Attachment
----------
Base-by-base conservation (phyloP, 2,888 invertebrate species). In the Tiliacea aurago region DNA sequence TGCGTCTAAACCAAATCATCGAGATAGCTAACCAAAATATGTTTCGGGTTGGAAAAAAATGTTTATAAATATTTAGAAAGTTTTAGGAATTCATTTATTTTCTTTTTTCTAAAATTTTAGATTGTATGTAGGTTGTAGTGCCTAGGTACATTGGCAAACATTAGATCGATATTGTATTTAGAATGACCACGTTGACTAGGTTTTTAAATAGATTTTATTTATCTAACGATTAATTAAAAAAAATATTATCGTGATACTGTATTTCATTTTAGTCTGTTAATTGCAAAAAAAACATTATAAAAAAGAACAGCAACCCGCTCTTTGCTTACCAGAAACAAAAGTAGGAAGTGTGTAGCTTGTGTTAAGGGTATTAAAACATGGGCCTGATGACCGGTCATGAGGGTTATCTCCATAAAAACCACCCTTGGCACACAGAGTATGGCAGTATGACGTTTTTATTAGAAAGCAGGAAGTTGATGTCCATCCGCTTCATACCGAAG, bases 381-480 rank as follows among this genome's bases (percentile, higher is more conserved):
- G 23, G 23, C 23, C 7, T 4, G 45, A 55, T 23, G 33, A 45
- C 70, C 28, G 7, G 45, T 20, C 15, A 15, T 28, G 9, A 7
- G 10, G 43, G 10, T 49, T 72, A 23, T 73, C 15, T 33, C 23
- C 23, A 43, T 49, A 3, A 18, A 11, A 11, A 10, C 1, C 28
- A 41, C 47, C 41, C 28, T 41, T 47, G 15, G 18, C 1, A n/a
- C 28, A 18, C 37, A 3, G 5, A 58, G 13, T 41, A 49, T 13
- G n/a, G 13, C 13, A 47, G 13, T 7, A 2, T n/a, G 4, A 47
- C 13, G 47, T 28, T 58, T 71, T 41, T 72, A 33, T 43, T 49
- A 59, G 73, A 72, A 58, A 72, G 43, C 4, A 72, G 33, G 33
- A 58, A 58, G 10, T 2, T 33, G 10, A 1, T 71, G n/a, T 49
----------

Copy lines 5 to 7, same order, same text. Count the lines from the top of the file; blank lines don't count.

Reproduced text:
- C 23, A 43, T 49, A 3, A 18, A 11, A 11, A 10, C 1, C 28
- A 41, C 47, C 41, C 28, T 41, T 47, G 15, G 18, C 1, A n/a
- C 28, A 18, C 37, A 3, G 5, A 58, G 13, T 41, A 49, T 13